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61 Cards in this Set

  • Front
  • Back
independent variable
Variables that define study groups
dependent variable
Outcome measures of interest
Descriptive vs. Analytic studies
Descriptive: describe something
you observe and describe what you see

Analytic: manipulate something to study it
Observational study
simply observe the occurrence of the outcome among the determined study groups

No manipulation of group characteristics (no intervention)
--I'm not telling you to do anything, just look at what naturally occurs
manipulate exposures/group characteristics and follow study population for outcome of interest

must be PROSPECTIVE! you have influenced the population
for something to be causal, what is a key point?
the exposure or characteristic has to occur BEFORE the outcome
what are the 2 observational study types used for generating hypotheses?
Ecological Studies
Cross-sectional studies
please list the 4 observational studies
Ecological studies
Cross-sectional studies
Case-control studies
Cohort studies
please list interventional study
Randomized controlled clinical trials (RCCTs)
what are ecological studies
tells us about the population

examine characteristics (risks/exposures, the independent variables) of a sample of an entire population as well as the presence of an outcome of interest (cases/disease, the dependent variable(s)) in the same sample of the entire population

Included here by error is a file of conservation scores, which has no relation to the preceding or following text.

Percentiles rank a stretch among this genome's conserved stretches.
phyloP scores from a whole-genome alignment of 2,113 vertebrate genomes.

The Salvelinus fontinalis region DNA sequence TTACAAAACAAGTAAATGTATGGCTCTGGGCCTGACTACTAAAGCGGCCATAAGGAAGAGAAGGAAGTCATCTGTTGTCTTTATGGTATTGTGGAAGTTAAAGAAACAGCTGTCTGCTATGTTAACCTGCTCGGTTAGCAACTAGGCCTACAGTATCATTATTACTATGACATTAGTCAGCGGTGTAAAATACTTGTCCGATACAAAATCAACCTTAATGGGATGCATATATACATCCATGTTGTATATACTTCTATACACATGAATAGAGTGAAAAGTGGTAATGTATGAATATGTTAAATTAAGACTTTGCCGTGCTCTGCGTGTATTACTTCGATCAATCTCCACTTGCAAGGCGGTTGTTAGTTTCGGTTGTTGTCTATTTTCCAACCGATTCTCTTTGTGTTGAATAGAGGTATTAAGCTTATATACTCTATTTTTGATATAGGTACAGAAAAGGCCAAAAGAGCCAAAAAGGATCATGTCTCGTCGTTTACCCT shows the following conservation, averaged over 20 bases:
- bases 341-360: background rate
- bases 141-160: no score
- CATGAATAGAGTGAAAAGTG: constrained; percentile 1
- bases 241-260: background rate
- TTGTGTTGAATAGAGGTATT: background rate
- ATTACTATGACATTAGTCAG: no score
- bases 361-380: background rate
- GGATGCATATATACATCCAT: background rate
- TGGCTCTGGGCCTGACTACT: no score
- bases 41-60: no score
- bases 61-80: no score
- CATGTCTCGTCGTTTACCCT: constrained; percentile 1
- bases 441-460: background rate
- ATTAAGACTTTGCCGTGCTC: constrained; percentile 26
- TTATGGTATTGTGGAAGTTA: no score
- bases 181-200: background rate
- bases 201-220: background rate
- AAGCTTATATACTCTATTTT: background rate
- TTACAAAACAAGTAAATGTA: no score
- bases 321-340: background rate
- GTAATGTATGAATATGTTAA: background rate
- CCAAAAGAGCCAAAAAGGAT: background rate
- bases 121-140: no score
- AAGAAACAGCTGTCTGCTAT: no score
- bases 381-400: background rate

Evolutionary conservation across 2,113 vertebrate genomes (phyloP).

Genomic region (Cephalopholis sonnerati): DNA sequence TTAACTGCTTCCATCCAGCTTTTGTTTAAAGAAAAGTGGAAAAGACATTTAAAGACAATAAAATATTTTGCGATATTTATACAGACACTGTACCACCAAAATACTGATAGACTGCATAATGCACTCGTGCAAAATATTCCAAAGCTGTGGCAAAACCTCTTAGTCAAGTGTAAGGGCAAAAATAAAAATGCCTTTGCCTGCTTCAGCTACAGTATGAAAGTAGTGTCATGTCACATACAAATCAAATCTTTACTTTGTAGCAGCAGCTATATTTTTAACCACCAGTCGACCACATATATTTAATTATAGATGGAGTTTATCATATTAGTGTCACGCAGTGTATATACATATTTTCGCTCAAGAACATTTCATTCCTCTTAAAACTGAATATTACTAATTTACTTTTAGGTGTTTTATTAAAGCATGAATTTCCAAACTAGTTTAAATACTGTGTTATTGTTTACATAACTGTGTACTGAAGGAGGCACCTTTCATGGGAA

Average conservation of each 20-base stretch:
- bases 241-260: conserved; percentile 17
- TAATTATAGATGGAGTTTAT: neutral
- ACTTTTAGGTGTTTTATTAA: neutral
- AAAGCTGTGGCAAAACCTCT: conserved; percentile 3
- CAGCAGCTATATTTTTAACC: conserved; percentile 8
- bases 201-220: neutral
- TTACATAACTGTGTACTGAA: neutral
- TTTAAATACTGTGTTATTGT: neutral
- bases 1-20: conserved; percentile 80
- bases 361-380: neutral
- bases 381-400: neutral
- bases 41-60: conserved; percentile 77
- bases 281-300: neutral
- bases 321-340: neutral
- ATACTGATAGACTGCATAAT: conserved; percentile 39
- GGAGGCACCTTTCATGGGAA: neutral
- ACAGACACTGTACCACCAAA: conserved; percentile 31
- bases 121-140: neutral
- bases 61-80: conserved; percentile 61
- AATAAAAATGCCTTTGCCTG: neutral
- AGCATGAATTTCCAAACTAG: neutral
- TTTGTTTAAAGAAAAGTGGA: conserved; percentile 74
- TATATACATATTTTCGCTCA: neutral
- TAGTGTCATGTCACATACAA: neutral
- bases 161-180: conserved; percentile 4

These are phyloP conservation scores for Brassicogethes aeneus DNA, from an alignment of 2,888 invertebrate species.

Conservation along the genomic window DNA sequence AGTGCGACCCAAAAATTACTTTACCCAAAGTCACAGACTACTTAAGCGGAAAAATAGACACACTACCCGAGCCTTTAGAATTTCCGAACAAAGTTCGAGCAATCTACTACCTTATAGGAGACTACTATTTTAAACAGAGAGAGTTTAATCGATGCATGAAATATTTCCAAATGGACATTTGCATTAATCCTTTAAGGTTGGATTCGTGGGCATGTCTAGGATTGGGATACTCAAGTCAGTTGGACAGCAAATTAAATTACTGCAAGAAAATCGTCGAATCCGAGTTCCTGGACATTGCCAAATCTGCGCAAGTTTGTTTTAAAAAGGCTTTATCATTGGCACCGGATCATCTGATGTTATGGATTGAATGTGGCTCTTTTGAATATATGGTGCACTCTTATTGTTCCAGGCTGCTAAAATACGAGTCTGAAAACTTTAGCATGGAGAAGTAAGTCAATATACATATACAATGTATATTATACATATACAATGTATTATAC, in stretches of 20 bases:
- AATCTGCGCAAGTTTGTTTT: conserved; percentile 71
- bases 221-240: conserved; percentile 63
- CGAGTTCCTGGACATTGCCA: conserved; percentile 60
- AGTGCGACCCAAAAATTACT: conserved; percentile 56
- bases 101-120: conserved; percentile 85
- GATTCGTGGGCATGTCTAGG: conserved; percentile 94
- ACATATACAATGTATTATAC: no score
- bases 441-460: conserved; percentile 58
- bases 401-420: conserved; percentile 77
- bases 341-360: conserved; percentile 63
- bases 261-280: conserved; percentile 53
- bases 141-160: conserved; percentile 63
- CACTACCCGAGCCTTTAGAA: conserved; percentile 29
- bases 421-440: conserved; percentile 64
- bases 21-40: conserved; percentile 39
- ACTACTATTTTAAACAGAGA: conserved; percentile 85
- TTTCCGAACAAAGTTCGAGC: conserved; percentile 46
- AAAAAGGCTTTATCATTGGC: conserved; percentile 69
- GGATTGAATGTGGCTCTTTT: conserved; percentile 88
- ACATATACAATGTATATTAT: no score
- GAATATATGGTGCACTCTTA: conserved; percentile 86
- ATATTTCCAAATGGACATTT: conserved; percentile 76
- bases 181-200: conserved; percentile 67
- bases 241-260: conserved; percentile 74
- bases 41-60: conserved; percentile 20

What are the advantages of ecological studies?
Generate hypotheses
Quick; easy; inexpensive
what do ecological studies measure?
outcome frequency (prevalence; incidence rates)
What are disadvantages of ecological studies
No temporal relationships  no causality
Cannot test hypotheses
Ecological fallacy
Late-look bias
What is the ecological fallacy?
tendency to over-interpret the findings of an ecological study and ascribe characteristics of the sample population to specific individuals in the population. For example, as an extension of what we looked at in slide #8, we might be tempted to say that women who consume more dietary fat are more likely to develop breast cancer